Friday June 22, 1:26 AM Reuters
Global trade talks collapse*
By Doug Palmer and Laura MacInnis
POTSDAM, Germany (Reuters) - Talks between four of the world's big trade
powers collapsed on Thursday, throwing the future of global WTO talks on
free commerce into deeper crisis.
The United States and the European Union, representing rich nation
interests, and Brazil and India, for the developing world, were quick to
blame the other side for the collapse of the meeting which had been
scheduled to run until Saturday.
Diplomats and trade officials had warned it would be hard for the full
150-member state World Trade Organisation to meet an end-July target for
a deal, without a preparatory agreement by the so-called G4 group of
But ministers insisted that despite the severe setback, the near
six-year-old WTO negotiations -- seen as a bulwark against creeping
protectionism -- were not yet dead.
"Potsdam, once again, was not very successful," Brazil's Foreign
Minister Celso Amorim told a news conference. "It was useless to
continue the discussion on the basis of the numbers put on the table."
The four were attempting to overcome deep differences over how far to
open up agricultural and industrial markets and cut rich nation farm
"It (the failure) places a very major question mark on the ability of
the wider membership of the WTO to complete this round," EU Trade
Commissioner Peter Mandelson told journalists. "(But) it does not in
itself mean that the negotiations cannot be put back on track," he added.
WHITE HOUSE POINTS AT BRAZIL, INDIA
The White House accused Brazil and India of standing in the way of a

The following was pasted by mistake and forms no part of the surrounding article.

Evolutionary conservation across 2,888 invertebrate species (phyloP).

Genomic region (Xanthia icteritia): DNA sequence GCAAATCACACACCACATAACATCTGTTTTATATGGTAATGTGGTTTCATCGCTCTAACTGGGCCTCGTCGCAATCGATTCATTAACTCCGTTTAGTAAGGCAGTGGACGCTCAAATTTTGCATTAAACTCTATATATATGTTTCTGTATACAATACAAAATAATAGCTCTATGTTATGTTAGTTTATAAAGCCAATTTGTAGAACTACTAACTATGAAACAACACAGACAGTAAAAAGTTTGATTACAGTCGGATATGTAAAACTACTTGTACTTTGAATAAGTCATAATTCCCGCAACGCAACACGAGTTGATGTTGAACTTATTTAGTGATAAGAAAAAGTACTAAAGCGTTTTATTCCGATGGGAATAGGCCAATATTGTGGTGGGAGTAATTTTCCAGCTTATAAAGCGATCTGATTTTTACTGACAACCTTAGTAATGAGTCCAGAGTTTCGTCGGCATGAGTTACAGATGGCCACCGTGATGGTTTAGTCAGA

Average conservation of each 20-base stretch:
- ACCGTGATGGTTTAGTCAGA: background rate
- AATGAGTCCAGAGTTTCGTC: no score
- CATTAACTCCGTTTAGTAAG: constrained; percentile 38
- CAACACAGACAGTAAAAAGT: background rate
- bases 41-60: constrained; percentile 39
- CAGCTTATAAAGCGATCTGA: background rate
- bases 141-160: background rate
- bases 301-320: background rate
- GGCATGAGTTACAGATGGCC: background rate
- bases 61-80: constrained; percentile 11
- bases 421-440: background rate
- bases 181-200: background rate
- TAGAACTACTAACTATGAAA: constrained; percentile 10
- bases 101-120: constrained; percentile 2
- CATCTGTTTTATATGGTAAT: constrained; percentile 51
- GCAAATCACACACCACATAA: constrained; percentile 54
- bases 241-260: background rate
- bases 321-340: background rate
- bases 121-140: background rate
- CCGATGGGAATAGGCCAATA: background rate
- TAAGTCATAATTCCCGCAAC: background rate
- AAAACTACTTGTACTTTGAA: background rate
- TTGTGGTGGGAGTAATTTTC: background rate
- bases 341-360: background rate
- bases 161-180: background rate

deal that -- it said -- would help smaller countries.
"The president is disappointed that certain countries are blocking an
opportunity to expand trade," spokesman Tony Fratto said. "Large
economies like Brazil and India should not stand in the way of progress
for smaller, poor developing nations -- but that appears to be what
happened in Germany this week."
WTO boss Pascal Lamy has warned that without a breakthrough by August,
the negotiations could be put on hold for several more years or even
Lamy quickly called a meeting of the Doha round's steering group, the
Trade Negotiating Committee, for Friday afternoon in Geneva to underline
that the search for an accord continues.
"I now call on the members of the G4 to contribute to the multilateral
negotiating process, which will continue as of today in Geneva," he said
in a statement.
Amorim and India's Commerce and Industry Minister Kamal Nath were due to
fly to Geneva. U.S. Trade Representative Susan Schwab was also
considering making the trip, officials said.
Launched in the Qatari capital in late 2001, the round aims to lift
millions out of poverty through more trade. But it has faced problems
from the start, mainly over agriculture, which is a highly sensitive
political issue almost everywhere.
Washington has demanded that any deal that significantly cuts U.S. farm
subsidies must open new export markets around the world in agriculture,
manufacturing and services.
But Brazil and India said Washington was not ready to go far enough to
warrant more concessions on their part in manufacturing goods or in
lowering barriers to imports of U.S. farm goods.
"If the round is to move forward, there will have to be a substantial
attitude change," said Nath.
EU officials told journalists the sort of tariff cuts being offered by
Brazil would not have led to any additional business for European companies.
In a letter to Schwab and Mandelson on Wednesday, top U.S. and European
manufacturers warned they could not support a deal that did little to
open developing countries to more exports.
Hopes had been running high going into the four-power talks, which began
on Tuesday, after a series of meetings between senior officials had
appeared to remove some obstacles.